The 1990s era music festival Lilith Fair — like The Sisterhood’s fellow Jewish women’s magazine Lilith — derives its name from the Jewish medieval myth about the first woman on earth, exiled because of her refusal to submit to Adam’s rule. A nebulous character who shows up in various cultural myths, the Lilith figure has become both a proto-feminist heroine and a demonic femme fatale.
In keeping with its lightning-rod namesake, the music festival has attracted its share of controversy and derision, dismissed as a stereotypical touchy-feely estrogen festival of bad music. Recent news that Lilith Fair was coming back for a 2010 tour brought a chorus of shrugs in the blogosphere, mostly from feminists dismissing music from the likes of Jewel, Sarah McLachlan and Paula Cole as over-earnest molasses-pop, the kind of earth-mother stuff that gives the women’s movement a bad name tempered by brief nods to the fact that the actual musical acts at the festival varied from Christina Aguilera to Casandra Wilson to Joan Baez to Missy Elliot.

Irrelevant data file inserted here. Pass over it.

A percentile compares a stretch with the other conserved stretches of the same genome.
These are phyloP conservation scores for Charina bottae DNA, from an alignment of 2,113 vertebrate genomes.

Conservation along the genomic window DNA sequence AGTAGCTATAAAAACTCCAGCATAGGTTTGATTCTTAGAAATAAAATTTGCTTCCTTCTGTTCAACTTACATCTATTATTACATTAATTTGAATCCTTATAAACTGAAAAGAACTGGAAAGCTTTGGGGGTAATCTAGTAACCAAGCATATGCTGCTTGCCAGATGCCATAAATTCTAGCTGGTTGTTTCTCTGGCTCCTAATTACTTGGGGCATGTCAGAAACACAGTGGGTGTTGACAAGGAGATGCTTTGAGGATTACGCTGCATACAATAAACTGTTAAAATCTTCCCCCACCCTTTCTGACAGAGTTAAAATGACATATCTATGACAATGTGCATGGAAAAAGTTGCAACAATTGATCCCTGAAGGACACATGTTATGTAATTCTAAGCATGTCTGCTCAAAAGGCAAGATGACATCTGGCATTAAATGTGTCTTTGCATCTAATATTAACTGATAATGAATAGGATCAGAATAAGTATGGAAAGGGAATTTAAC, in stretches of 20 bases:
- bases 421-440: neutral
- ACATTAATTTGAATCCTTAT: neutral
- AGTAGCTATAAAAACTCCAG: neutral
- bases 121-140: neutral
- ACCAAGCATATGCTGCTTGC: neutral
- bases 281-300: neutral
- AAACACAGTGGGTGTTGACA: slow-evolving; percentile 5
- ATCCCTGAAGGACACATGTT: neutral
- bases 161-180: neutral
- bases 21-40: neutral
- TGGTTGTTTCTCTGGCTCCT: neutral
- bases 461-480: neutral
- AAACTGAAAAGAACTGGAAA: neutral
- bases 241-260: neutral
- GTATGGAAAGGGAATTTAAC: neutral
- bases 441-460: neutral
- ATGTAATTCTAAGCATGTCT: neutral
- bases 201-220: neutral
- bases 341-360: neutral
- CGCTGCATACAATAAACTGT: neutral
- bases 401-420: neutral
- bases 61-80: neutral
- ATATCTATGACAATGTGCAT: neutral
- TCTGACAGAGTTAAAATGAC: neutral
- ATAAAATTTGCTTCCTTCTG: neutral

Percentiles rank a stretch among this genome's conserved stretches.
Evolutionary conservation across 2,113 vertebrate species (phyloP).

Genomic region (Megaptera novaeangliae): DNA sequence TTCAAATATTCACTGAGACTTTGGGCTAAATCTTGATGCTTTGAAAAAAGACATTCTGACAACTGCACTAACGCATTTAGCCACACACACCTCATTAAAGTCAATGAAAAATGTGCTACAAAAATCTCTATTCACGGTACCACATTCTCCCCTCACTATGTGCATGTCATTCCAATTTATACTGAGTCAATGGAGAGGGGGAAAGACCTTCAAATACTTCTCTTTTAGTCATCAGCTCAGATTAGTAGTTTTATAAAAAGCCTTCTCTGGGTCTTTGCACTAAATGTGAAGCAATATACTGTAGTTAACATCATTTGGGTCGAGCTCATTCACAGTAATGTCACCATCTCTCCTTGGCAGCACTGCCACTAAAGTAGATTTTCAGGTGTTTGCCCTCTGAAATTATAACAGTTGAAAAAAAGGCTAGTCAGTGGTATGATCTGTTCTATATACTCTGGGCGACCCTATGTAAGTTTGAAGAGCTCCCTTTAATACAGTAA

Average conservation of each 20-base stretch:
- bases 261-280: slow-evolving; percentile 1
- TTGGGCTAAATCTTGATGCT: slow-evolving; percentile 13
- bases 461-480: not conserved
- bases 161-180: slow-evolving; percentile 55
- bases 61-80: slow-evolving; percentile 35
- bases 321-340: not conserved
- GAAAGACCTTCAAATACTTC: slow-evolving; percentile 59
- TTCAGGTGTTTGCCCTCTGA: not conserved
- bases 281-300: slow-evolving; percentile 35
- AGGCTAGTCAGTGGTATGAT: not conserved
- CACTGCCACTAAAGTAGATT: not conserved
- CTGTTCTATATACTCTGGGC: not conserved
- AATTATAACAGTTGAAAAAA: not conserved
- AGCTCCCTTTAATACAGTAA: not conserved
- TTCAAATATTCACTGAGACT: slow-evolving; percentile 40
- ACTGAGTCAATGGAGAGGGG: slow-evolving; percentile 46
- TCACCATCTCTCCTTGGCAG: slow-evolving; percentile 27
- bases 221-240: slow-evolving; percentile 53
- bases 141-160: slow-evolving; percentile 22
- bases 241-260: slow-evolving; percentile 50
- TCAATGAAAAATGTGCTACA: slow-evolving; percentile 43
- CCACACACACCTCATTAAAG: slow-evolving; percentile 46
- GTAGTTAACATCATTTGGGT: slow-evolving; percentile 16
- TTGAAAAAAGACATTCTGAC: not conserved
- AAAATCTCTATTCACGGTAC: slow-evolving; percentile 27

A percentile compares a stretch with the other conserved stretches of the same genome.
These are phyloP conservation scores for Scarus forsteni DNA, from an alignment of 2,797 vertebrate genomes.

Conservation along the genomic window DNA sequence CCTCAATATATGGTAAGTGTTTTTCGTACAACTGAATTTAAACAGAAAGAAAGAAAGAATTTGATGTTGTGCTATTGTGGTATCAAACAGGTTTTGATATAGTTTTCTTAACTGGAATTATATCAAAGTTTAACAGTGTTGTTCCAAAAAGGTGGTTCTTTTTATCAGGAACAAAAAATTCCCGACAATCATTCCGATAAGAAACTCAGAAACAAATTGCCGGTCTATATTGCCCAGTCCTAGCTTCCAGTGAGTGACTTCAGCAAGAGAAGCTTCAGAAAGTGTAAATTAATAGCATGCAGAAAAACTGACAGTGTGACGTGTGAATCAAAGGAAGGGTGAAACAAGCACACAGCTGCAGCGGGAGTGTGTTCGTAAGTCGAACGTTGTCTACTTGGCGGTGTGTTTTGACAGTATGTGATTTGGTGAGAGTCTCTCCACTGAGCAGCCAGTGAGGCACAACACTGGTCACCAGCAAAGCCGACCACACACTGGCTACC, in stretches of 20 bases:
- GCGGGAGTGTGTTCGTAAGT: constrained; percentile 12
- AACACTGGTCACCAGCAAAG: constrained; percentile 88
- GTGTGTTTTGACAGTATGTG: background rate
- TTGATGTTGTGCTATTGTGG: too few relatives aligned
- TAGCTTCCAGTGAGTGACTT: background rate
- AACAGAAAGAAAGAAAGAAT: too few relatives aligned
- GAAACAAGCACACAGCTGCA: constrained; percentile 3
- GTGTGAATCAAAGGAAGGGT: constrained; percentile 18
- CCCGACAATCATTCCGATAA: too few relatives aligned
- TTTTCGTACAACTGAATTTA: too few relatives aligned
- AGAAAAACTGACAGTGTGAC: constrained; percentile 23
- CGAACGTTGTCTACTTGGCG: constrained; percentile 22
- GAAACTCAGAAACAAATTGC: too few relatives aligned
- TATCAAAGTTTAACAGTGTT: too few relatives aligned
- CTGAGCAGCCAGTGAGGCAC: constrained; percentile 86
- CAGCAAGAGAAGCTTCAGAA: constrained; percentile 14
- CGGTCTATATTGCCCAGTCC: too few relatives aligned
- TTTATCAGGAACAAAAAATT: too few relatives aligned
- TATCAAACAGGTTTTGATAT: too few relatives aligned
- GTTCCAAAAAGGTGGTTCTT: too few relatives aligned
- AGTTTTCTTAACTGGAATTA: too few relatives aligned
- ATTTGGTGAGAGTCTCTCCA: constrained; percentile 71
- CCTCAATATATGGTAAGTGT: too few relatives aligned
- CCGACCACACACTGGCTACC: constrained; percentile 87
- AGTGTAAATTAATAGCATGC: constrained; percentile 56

But I have to disagree: I was exposed to those artists in middle school. During those socially conformist years, top 40 radio was embraced by every single kid in my age group, from the future punk devotee to the future folkie to the future hip-hop head. The idea that one should look at Jewel through an ironic lens wasn’t even considered; instead, my fellow sensitive 13-year olds and I gathered around her lyrics sheet and talked about how deep she was.
During those perilous years, young women like me were extremely lucky to have so many strong women dominating the charts, landing huge magazine covers, and attracting unbelievably massive crowds to their festival. The Lilith Fair artists, who largely wrote their own songs with clever, socially-conscious lyrics and hot hooks, were legit superstars. Believe me, at age 13, I would not have been buying their albums if they hadn’t been. In fact, I think their surging popularity, equaling or eclipsing that of their male counterparts — groups like the Wallflowers and Counting Crows, which were also earnest and sappy — contributed to the bad rap that has dogged their legacy until today.
The truth is that McLachlan and Co. didn’t give feminism a bad name; instead, sexism gave them a bad name. The cultural establishment was willing to coddle the message of the Lilith Fair crew to a certain extent, but only as a momentary trend. And when Paula Cole showed up at an awards show with unshaven armpits — that took things a step over the line and the backlash kicked in. Soon thereafter, the Spice Girls invaded with their plastic perversion of the “girl power” ethos. An era ended, and I, for one, still mourn it. I welcome McLachlan and her cohorts back to the touring circuit.